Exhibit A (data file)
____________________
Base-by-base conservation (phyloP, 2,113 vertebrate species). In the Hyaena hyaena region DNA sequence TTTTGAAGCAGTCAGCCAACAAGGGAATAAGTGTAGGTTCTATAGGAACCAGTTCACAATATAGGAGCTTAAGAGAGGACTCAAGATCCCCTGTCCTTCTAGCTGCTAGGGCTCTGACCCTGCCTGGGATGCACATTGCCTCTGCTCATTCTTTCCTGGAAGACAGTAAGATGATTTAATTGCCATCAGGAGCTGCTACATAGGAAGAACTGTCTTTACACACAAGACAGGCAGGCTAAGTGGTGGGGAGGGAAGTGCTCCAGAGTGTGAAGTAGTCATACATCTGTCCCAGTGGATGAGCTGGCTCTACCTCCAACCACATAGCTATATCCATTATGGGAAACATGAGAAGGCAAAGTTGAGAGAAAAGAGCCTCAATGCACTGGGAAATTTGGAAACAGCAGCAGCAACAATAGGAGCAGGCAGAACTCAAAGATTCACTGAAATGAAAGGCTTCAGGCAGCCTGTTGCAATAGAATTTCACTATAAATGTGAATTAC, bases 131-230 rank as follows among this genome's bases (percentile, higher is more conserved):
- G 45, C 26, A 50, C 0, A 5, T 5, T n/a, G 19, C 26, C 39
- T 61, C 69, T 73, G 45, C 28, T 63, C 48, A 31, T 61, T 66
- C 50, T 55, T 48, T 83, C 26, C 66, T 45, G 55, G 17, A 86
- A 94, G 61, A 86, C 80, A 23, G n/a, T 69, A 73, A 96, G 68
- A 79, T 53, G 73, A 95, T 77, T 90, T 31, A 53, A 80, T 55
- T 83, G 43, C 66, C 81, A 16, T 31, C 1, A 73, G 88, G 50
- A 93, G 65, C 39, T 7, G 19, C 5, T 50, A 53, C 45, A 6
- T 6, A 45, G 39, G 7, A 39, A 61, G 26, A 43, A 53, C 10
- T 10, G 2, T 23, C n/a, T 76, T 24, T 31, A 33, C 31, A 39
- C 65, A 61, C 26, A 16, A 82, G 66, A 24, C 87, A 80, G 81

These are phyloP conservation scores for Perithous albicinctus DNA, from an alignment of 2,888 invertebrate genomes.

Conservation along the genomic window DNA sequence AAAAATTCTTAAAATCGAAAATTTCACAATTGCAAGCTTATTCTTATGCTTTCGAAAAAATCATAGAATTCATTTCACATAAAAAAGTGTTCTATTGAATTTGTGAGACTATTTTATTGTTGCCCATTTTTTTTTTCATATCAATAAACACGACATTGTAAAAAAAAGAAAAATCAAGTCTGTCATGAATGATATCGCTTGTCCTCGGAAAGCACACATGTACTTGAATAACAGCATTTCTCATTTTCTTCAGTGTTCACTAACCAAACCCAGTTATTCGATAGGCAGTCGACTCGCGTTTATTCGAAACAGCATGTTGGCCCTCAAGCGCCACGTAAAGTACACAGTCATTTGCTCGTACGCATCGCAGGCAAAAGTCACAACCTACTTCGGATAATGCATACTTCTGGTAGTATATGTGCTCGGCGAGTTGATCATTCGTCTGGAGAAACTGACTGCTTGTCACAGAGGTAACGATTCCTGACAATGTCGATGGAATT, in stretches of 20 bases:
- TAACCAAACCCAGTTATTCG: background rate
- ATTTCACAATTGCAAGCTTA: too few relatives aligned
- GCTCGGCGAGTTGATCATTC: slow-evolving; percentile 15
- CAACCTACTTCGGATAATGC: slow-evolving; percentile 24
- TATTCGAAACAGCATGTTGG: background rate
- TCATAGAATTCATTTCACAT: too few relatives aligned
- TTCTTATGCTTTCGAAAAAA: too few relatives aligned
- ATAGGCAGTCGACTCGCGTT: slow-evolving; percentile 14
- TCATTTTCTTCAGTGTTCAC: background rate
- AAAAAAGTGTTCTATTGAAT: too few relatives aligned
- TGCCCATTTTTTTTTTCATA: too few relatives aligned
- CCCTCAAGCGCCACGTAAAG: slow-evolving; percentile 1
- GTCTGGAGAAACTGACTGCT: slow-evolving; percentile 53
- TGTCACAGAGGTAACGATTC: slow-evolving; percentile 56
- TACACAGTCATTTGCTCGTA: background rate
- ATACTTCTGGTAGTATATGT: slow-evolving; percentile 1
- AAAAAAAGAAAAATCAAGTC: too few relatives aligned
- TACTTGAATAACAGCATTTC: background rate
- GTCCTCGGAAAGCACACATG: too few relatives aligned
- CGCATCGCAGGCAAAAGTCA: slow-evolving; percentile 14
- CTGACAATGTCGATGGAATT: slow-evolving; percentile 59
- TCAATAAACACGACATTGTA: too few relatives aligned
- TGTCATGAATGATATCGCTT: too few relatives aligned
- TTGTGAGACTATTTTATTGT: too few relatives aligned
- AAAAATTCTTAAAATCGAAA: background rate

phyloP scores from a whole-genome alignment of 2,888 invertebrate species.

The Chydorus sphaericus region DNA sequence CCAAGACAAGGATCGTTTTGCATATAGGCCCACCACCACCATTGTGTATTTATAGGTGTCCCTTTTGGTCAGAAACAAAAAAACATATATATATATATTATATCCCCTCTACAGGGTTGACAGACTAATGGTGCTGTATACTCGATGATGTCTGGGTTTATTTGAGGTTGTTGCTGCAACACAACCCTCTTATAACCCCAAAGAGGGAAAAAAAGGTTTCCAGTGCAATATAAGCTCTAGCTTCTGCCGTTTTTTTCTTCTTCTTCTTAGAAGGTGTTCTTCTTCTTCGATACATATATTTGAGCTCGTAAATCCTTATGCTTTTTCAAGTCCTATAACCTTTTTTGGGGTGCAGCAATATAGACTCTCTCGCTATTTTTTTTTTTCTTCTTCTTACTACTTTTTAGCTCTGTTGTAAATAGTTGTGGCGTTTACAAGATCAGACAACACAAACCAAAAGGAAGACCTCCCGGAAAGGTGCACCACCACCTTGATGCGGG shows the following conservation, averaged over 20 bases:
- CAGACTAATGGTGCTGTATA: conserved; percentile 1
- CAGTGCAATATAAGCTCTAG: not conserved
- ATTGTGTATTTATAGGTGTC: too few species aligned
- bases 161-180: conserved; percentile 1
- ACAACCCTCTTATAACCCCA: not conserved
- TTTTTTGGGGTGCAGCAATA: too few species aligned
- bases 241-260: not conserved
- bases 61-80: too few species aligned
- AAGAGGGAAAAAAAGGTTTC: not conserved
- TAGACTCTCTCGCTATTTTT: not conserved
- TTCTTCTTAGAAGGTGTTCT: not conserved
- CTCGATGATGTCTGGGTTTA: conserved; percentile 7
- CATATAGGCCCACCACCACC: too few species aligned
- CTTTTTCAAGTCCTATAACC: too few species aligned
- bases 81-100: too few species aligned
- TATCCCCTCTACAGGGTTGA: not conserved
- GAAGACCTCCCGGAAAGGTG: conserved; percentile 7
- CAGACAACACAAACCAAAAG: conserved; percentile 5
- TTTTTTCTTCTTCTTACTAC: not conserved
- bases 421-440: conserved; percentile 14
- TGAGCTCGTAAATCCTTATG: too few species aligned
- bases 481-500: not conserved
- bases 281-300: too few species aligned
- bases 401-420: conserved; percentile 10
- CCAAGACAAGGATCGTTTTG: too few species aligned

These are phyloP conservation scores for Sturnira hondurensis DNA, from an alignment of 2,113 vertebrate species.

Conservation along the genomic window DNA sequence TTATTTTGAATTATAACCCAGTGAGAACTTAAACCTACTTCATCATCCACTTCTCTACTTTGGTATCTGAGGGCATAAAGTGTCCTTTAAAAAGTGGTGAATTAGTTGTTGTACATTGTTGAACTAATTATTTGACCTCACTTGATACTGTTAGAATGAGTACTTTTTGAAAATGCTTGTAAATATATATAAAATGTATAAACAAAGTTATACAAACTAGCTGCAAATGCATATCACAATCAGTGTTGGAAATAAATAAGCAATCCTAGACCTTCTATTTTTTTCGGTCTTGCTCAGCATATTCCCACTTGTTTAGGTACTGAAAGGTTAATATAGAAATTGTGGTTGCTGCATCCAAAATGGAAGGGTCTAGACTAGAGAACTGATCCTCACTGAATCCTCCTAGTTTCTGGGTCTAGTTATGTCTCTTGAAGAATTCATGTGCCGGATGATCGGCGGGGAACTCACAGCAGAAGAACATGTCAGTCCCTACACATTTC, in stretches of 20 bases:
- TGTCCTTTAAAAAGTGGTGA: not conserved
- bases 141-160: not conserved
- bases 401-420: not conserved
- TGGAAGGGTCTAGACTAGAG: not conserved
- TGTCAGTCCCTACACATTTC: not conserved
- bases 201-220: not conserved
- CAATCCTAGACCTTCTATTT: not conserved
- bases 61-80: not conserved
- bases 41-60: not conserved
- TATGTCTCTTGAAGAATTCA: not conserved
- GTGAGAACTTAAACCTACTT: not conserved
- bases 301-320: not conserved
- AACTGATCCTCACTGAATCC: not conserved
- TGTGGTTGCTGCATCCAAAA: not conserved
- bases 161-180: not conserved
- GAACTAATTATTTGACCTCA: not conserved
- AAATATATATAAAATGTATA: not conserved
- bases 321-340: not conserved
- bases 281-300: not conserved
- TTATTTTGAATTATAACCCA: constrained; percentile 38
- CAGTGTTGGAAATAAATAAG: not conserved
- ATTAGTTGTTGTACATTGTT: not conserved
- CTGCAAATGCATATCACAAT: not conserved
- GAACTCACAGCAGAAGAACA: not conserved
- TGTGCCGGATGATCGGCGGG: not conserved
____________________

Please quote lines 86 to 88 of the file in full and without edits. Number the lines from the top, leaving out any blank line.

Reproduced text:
- bases 281-300: not conserved
- TTATTTTGAATTATAACCCA: constrained; percentile 38
- CAGTGTTGGAAATAAATAAG: not conserved